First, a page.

In some parts of the world, electric or gas furnaces aren’t always an option for keeping your home warm. Wood and pellet stoves have been used for years, but with many consumers becoming concerned about their carbon footprint, they are turning away from some of them. Can woodburning stoves be eco-friendly?
Human beings have been burning wood to heat their homes for centuries, but it wasn’t until 1557 when the first woodburning stove was patented. Today’s woodburning stoves have come a long way from the smoky creations of yesteryear though. Modern woodburning stoves have been designed to be more efficient, creating less smoke and burning at a higher temperature.
Woodburning stoves also have to be certified by the Environmental Protection Agency (in the US anyway) and need to have a higher efficiency rating. A modern wood stove can have an efficiency rating upwards of 80 percent. This means it produces four times more heat from a single log than older stoves.
When it comes to being eco-friendly, wood stoves utilize a renewable resource for their fuel. Trees might take longer to grow, but they are renewable, whereas things like oil and natural gas are not.
Pellet stoves also rely on burning wood products for their fuel. Instead of using whole logs or branches for fuel, though, a pellet stove burns wood pellets that are made from pressed sawdust — waste naturally generated by the lumber industry. Anything that cannot be used for primary production can be ground up and pressed into pellets for these stoves. This robust and eminently renewable biomass is made up of things that would usually be discarded to biodegrade on their own, turning it into fuel pellets that can be burned in any pellet stove.
While modern wood stoves are designed to burn hotter and more efficiently, they don’t hold a candle to the efficiency of pellet-burning stoves. The pellets are denser than the wood they are made from and contain less water because of the compression process. Wood pellets have less than eight percent internal moisture. Regular cords of wood, even dried, hold between 20 and 30 percent internal moisture, meaning they can’t burn as hot as the dryer wood pellets.
Pellet stoves can be even more efficient than wood stoves as well. Top-of-the-line pellet stoves can have an overall efficiency rating higher than 90 percent.
These pellet-burning models tend to be a bit more complicated than woodburning stoves. They are designed with an internal hopper that will usually hold a day’s worth of fuel, so you fill it in the morning and don’t have to worry about it for the rest of the day. Top-load hoppers prevent the fire from burning into the hopper but can get clogged with ash.
Which is more eco-friendly?
When it comes down to it, which of these stoves is more eco-friendly if you’re choosing between the two?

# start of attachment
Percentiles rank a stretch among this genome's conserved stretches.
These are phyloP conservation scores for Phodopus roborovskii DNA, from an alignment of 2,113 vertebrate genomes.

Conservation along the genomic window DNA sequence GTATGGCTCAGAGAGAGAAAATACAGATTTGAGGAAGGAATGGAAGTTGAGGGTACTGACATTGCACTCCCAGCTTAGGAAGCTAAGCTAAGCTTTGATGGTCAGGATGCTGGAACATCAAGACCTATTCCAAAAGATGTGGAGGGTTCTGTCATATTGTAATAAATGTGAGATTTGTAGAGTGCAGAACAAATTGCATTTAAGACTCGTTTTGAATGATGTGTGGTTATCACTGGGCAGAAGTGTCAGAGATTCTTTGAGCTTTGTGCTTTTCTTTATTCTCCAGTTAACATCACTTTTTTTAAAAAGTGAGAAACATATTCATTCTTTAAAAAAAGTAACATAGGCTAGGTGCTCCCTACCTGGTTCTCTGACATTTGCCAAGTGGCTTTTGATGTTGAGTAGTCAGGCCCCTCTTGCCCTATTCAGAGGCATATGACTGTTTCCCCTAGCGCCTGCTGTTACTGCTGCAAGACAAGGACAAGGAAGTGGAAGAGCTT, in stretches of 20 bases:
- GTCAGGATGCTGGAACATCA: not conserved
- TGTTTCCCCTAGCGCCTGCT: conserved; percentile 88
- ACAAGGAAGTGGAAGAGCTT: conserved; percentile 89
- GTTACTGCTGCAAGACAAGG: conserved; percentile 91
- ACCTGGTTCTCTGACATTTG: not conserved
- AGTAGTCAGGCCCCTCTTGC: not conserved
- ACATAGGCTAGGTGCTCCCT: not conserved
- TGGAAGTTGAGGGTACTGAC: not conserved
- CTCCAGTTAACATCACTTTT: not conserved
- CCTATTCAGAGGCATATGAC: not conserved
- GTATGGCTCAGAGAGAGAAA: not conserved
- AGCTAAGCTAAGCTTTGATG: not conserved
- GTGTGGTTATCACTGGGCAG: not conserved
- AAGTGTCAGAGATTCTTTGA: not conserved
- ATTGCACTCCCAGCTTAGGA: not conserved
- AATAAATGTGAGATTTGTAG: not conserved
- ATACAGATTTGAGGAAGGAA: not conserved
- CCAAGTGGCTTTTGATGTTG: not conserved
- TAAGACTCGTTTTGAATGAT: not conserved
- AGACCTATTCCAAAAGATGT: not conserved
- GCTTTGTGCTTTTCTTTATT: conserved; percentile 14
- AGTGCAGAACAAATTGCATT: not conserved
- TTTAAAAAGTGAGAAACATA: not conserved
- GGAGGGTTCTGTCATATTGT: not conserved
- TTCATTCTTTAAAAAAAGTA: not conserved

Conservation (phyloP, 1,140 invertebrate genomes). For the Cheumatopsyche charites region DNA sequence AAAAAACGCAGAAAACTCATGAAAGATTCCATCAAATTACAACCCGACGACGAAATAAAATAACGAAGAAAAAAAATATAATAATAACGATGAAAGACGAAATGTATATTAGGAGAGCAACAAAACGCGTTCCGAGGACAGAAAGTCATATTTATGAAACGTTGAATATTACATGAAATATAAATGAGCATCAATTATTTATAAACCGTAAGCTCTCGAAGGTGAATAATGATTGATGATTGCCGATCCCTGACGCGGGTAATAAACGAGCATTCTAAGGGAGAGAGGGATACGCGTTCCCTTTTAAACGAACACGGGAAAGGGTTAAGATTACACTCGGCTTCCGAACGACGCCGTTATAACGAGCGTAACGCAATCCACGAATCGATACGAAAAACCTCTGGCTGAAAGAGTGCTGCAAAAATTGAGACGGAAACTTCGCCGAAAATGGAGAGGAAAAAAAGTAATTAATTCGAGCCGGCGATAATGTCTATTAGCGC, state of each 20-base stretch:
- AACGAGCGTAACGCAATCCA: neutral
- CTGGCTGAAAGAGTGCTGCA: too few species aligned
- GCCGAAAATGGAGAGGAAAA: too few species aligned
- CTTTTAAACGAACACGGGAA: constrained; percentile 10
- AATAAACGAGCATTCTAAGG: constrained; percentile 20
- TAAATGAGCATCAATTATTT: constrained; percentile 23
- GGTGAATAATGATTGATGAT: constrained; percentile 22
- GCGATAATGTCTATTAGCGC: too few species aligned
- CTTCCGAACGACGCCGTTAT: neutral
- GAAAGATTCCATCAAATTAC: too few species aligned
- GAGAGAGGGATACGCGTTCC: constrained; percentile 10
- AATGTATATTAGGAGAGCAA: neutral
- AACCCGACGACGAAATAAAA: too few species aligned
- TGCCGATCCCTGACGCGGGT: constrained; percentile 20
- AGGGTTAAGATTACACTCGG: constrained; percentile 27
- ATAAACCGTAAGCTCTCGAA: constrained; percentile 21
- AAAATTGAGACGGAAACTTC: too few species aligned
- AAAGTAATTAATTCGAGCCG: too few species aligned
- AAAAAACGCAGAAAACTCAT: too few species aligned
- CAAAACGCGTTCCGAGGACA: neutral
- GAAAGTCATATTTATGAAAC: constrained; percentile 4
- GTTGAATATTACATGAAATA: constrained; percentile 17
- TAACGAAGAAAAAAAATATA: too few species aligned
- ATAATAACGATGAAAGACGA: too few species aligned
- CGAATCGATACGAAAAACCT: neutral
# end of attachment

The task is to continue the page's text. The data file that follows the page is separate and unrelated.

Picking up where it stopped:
The clear winner is the pellet stove if you have access to pellet fuel. They are inherently more efficient than wood stoves, emit less smoke and carbon dioxide and are more straightforward to use. All you do is load them with fuel pellets and go.
If you’re going to be out in the middle of the woods where it is more challenging to have bags of pellets delivered, an efficient modern wood stove can be a good option as well. You will need to keep restocking the furnace with fuel throughout the day, but you can quickly chop your wood or even go out and collect sticks and branches to fuel the stove.
Choosing a stove
What should you look for in a wood or pellet stove if you’re concerned about your home’s carbon footprint?
First, look at the size of the stove. You don’t need an enormous stove for a small house, so choose one that’s sized appropriately for the square footage you need to heat. A large stove might warm your house quickly, but it will also end up wasting fuel and inadvertently increasing your carbon footprint.
Look for a stove that’s certified by the EPA. Keep in mind that the more efficient a stove is, the fewer emissions it will generate. These higher-efficiency stoves also tend to be safer because they don’t produce creosote, which can create a fire hazard.
Finally, look at the efficiency of the stove. The higher the efficiency rating, the hotter it will burn and the more heat you will get for each unit of fuel.
If you have an old wood stove in your home that’s been in place since your parents were children, it might be time to upgrade to a newer and more efficient model. Modern wood and pellet-burning stoves can be energy efficient and even eco-friendly. They rely on renewable resources for their fuel, which no gas or oil furnaces can claim.
If you are looking to upgrade your home’s heating and have access to wood pellets, a pellet-burning stove can be a great option. Not only is your fuel renewable, but it is also made from organic waste that would otherwise be dumped in landfills. Burning wood to heat your home has changed over the years, and it doesn’t have to be bad for the environment. Updating your home’s heating system can help lower your carbon footprint, even if you are using wood as your fuel source.
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Title image credit: Hot Box Stoves